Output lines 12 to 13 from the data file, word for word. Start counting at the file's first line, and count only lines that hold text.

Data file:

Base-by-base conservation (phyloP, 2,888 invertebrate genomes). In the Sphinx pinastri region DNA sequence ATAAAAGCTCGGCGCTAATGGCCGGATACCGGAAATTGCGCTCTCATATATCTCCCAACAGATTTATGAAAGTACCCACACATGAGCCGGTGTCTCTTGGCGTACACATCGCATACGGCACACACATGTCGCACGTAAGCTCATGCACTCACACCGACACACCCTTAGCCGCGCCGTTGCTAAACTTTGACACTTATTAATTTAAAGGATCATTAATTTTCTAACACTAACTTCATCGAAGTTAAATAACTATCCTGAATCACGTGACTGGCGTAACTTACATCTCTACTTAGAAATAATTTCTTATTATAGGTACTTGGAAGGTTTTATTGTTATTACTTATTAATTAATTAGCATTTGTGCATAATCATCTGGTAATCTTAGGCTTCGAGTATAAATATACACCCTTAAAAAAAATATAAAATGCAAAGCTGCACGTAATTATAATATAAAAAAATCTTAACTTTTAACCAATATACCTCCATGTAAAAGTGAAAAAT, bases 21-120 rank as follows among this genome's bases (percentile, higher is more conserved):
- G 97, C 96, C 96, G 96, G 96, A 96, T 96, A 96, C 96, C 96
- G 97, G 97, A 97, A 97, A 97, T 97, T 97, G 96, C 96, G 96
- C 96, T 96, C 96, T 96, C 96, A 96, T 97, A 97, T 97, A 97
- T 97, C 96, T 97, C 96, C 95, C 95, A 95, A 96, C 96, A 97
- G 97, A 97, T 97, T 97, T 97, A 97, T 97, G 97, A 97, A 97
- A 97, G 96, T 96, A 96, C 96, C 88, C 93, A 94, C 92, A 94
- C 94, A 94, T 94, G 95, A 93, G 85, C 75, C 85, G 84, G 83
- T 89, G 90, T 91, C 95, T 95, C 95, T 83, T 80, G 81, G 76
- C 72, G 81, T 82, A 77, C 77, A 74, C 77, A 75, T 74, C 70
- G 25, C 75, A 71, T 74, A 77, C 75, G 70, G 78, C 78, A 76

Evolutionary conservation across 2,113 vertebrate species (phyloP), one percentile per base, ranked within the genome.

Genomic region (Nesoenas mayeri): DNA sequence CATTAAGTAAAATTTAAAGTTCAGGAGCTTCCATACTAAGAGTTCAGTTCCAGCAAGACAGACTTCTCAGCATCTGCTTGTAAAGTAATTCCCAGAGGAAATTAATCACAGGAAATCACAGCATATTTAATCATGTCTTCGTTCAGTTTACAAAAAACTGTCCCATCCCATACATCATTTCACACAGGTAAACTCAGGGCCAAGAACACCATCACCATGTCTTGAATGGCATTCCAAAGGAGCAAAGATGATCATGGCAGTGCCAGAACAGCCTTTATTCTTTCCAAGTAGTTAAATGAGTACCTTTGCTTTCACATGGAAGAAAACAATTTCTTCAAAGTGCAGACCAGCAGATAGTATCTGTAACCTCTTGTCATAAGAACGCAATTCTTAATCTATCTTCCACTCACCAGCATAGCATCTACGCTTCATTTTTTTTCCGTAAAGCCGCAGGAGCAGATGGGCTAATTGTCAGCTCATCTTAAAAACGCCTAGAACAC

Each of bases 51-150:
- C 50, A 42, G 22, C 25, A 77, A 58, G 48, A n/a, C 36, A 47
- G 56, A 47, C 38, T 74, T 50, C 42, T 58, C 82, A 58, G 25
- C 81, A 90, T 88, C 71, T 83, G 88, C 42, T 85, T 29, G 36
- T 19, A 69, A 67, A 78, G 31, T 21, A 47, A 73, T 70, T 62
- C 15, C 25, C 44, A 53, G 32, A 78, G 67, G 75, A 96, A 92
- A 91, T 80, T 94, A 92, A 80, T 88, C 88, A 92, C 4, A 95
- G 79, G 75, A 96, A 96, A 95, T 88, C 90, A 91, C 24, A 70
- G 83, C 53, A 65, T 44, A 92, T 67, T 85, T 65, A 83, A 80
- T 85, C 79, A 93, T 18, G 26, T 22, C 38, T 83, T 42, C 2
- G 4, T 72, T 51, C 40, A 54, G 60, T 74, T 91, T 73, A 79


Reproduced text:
Evolutionary conservation across 2,113 vertebrate species (phyloP), one percentile per base, ranked within the genome.

Genomic region (Nesoenas mayeri): DNA sequence CATTAAGTAAAATTTAAAGTTCAGGAGCTTCCATACTAAGAGTTCAGTTCCAGCAAGACAGACTTCTCAGCATCTGCTTGTAAAGTAATTCCCAGAGGAAATTAATCACAGGAAATCACAGCATATTTAATCATGTCTTCGTTCAGTTTACAAAAAACTGTCCCATCCCATACATCATTTCACACAGGTAAACTCAGGGCCAAGAACACCATCACCATGTCTTGAATGGCATTCCAAAGGAGCAAAGATGATCATGGCAGTGCCAGAACAGCCTTTATTCTTTCCAAGTAGTTAAATGAGTACCTTTGCTTTCACATGGAAGAAAACAATTTCTTCAAAGTGCAGACCAGCAGATAGTATCTGTAACCTCTTGTCATAAGAACGCAATTCTTAATCTATCTTCCACTCACCAGCATAGCATCTACGCTTCATTTTTTTTCCGTAAAGCCGCAGGAGCAGATGGGCTAATTGTCAGCTCATCTTAAAAACGCCTAGAACAC